Valentine’s Day is fine, but every woman knows that the superior February celebration is Galentine’s Day. It’s the time to honor your favorite ladies with a gathering full of mimosas, movie marathons, and zero men. But while you’ll have to stock your own Champagne, this list has you covered on the best films to stream with your gals this month.
The list is certified cheese-free, which means no Matthew McConaughey rom-coms or movies where the girl takes her glasses off and you realize she was beautiful the whole time. With only understated indies and snarky cult classics making the cut, you have a whole female-led cinematic world at your fingertips that doesn’t involve makeover montages or manic pixie dream girls.
The following is a selection of 15 films with something for everyone, spanning genres from horror to comedy. So click through, find your perfect match, and stream with all your sisters. And it’s also worth noting that of these excellent films, seven were written or co-written by women and six were directed by women, giving us a glimpse of just how great cinema could be if we reach 50/50 by 2020.
Academy Award nominee Greta Gerwig proves she’s a talent on and off the screen in this indie dramedy shot completely in black-and-white. Gerwig, who also co-wrote the film with partner Noah Baumbach, plays Frances Hallaway, an aspiring dancer whose best friend-roommate decides to move out of their NYC apartment. Unable to afford rent on her own, Frances is left bopping around the world, from Sacramento (sound familiar?) to Paris to her alma mater Vassar, searching for a place, and people, to call home.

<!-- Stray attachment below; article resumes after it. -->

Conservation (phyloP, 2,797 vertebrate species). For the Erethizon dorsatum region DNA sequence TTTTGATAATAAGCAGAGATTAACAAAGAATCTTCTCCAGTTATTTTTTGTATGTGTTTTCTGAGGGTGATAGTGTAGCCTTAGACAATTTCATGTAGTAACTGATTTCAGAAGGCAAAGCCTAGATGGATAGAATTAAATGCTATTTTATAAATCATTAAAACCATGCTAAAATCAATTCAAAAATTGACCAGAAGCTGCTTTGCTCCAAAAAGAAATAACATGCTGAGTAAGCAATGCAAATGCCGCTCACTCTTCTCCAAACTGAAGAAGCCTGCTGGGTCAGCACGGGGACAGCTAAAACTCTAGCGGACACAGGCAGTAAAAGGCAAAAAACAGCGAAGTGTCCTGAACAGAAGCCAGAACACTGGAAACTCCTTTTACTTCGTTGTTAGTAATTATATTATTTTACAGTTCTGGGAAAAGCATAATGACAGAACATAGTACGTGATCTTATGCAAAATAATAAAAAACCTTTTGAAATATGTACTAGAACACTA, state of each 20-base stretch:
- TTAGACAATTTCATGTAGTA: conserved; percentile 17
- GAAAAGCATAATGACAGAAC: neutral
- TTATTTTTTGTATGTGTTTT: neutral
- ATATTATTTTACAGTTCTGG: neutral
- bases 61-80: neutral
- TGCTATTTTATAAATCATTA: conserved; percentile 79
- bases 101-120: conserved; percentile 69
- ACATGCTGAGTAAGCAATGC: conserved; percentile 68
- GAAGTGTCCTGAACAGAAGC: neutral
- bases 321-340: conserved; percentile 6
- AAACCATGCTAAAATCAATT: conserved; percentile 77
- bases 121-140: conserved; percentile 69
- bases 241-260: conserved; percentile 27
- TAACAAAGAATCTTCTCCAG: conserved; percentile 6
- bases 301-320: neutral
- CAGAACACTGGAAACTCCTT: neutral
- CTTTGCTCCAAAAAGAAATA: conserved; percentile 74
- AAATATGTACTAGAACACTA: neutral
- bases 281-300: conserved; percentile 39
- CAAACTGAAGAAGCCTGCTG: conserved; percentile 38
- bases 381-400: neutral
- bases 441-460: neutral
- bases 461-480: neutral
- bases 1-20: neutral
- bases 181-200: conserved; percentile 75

This 1988 cult classic film-with-a-body-count stars Winona Ryder as the only Veronica in a clique of Heathers who falls for outsider J.D. (Christian Slater, whose eyebrows have not mellowed over the years) and joins him on a killing spree of all the bullies at Westerburg High School. Ryder steals the show, per usual, with incredibly quotable lines like, “Lick it up, baby. Lick. It. Up.” and by wearing... a monocle. It’ll have you asking “What is your damage?” all night long.
This 2012 comedy starring Kirsten Dunst, Lizzy Caplan, Isla Fisher, and Rebel Wilson went largely under the radar upon its release and split critics on the raw and brutally honest approach to the characters’ interactions with one another. A standout performance by a particularly bitter and subsequently savage Dunst makes Bachelorette a film that shows the dark and twisted ways lots of ladies find to have fun. Spoiler: Champagne and cocaine are never in short supply.
This indie comedy stars Emma Roberts as a recent college grad whose ill-sought poetic aspirations lead her to work in an adult video store. The film, with supporting roles by Evan Peters (Roberts’ future on-again, off-again fiance) and John Cusack, navigates indie tropes in a surprisingly refreshing way as it tells the story of art and the reasons people create it.
Southside With You
Southside With You takes viewers back to Chicago in the summer of 1989, when Barack and Michelle (then Robinson) Obama had their very first date. Parker Sawyers and Tika Sumpter are remarkable embodiments of the future first couple of our country (and our hearts), as they stroll through the Southwide streets. It’ll fill the Obama-shaped hole in your heart for a solid 80 minutes, and your eyes will be opened to the untapped romantic potential of Baskin Robbins.
For a Good Time Call...
Ever dream of starting a successful business with your best friend? Then this is your film... if your business plan is a phone sex line, and your best friend is your former college nemesis. For a Good Time, Call... treats us to the spectacular comedy stylings of Ari Graynor as Katie Steele, a struggling writer who makes cash on the side being a phone sex operator. When she and new roommate Lauren (film co-writer Lauren Miller) decide they want more cash, they go into business for themselves with their own line, 1-800-mmmhmm. Easily a Galentine’s Day classic.
In the mood for a little Galentine’s Day gore? This anthology of four short female-directed horror films is told from the female perspective and brilliantly pushes the boundaries of storytelling. With stories from Jovanka Vuckovic, Roxanne Benjamin, Karyn Kusama, and Annie Clark (aka St. Vincent), the ladies take the chance to own this male-dominated genre, and it’ll leave you feeling empowered (and substantially spooked).